Peach is an economically important fruit tree crop worldwide. As an important appearance quality, its skin coloration affects the commercial value of the fruit. However, how light affects its coloration remains unclear.
Supervised by Prof. HAN Yuepeng from the Wuhan Botanical Garden of the Chinese Academy of Sciences, Ph.D. student ZHAO Lei compared the difference between sun-exposed peel and shaded peel of peach fruit by phenotypic and transcriptome analysis, and an elongated hypocotyl 5-homolog gene PpHYH was found to be a light-response regulator controlling anthocyanin accumulation int fruit peel under light condition.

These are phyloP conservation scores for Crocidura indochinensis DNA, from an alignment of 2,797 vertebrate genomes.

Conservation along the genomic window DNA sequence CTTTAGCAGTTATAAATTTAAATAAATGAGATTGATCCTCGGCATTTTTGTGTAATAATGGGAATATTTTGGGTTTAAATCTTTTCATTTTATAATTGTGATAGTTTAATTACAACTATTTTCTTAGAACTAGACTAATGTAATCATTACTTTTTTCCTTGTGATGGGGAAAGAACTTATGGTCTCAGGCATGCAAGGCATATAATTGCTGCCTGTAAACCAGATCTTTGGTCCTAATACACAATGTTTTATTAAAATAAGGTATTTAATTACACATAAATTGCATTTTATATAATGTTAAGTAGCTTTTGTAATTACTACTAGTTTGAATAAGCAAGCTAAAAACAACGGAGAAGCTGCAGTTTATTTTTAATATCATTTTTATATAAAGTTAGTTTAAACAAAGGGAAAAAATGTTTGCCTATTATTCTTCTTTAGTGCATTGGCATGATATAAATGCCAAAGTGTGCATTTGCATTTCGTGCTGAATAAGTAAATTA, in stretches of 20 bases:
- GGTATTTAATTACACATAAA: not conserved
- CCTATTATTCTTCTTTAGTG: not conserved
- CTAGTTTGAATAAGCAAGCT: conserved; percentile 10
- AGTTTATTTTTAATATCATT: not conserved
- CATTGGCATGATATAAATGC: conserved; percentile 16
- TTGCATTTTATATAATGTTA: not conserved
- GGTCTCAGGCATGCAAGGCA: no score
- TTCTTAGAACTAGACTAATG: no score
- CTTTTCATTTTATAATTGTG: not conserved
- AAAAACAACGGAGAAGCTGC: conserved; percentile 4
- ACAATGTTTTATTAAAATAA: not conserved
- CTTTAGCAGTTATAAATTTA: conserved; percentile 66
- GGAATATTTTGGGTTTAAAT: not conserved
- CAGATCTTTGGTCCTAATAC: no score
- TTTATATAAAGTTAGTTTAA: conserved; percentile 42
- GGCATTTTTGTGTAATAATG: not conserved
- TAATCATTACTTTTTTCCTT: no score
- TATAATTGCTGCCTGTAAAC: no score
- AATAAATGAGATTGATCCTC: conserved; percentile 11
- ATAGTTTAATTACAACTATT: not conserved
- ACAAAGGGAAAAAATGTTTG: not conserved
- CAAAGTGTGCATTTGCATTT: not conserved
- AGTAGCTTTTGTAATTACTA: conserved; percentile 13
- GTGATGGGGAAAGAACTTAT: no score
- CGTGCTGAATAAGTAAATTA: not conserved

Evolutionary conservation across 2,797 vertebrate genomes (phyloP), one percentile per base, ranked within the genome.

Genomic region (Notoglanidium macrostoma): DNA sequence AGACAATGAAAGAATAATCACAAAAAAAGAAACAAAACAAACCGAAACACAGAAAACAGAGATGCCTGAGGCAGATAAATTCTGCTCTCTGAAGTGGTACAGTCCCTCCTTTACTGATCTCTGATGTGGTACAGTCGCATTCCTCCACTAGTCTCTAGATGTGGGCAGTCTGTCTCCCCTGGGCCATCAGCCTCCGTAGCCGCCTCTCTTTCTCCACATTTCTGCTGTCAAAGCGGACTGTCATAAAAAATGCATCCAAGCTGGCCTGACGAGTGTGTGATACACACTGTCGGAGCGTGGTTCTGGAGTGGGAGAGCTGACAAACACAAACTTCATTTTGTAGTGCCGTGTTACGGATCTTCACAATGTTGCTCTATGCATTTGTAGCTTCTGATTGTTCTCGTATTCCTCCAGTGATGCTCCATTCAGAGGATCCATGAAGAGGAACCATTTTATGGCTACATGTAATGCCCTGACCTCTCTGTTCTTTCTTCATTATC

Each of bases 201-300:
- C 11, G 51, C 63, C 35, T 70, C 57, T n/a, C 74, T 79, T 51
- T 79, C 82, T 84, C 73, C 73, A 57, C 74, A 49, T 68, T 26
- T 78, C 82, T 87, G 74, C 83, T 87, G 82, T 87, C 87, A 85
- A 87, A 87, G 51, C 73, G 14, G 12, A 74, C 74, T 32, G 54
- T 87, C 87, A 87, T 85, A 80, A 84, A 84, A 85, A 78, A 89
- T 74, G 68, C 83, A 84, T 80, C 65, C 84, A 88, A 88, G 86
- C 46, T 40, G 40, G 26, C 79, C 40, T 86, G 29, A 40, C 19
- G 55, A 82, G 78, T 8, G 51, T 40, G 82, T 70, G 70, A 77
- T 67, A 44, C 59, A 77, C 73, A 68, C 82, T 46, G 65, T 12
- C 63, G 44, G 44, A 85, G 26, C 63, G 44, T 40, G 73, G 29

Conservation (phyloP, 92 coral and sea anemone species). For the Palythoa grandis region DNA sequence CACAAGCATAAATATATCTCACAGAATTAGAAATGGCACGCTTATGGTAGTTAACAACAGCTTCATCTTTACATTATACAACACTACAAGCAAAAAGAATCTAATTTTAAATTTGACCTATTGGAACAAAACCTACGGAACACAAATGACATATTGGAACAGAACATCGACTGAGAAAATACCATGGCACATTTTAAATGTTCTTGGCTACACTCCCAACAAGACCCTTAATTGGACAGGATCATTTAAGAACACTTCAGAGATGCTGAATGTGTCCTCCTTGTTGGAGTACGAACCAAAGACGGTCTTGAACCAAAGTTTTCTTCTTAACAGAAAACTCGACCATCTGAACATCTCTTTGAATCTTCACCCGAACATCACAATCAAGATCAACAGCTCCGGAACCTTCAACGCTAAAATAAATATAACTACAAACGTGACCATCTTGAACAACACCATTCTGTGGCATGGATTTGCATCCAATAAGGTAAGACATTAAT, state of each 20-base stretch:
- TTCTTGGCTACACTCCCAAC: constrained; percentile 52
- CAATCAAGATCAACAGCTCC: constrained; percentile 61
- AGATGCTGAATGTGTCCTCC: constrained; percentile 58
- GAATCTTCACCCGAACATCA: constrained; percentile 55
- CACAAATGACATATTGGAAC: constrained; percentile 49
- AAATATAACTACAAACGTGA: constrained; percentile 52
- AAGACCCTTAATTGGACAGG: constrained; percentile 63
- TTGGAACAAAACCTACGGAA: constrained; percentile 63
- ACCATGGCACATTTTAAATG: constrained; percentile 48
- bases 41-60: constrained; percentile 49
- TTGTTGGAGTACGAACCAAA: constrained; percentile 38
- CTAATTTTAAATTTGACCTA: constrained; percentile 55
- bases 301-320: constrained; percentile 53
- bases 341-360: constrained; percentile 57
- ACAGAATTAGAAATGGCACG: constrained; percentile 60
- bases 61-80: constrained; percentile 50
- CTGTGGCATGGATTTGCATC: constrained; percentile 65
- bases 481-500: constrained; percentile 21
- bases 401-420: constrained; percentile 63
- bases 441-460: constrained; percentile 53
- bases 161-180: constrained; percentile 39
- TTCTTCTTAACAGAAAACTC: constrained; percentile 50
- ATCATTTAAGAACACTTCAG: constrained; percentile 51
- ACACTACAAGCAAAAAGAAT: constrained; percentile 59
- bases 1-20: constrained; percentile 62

A series of studies showed that PpHYH promoted the activation of anthocyanin-related genes such as PpMYB10.1s, PpUFGT and PpGST in the present of a cofactor PpBBX4.
In addition, the function of PpHYH was depressed by the gene PpCOP1 (the key repressor of light signaling in darkness), leading to the failure of anthocyanin accumulation in the shaded peel.
This study firstly reveals the PpHYH gene regulates the anthocyanin accumulation in fruits, which is helpful for comprehensive understanding of the complex mechanisms underlying anthocyanin accumulation in peach fruit.
This work was published in Tree Physiology entitled “PpHYH is responsible for light-induced anthocyanin accumulation in fruit peel of Prunus persica.”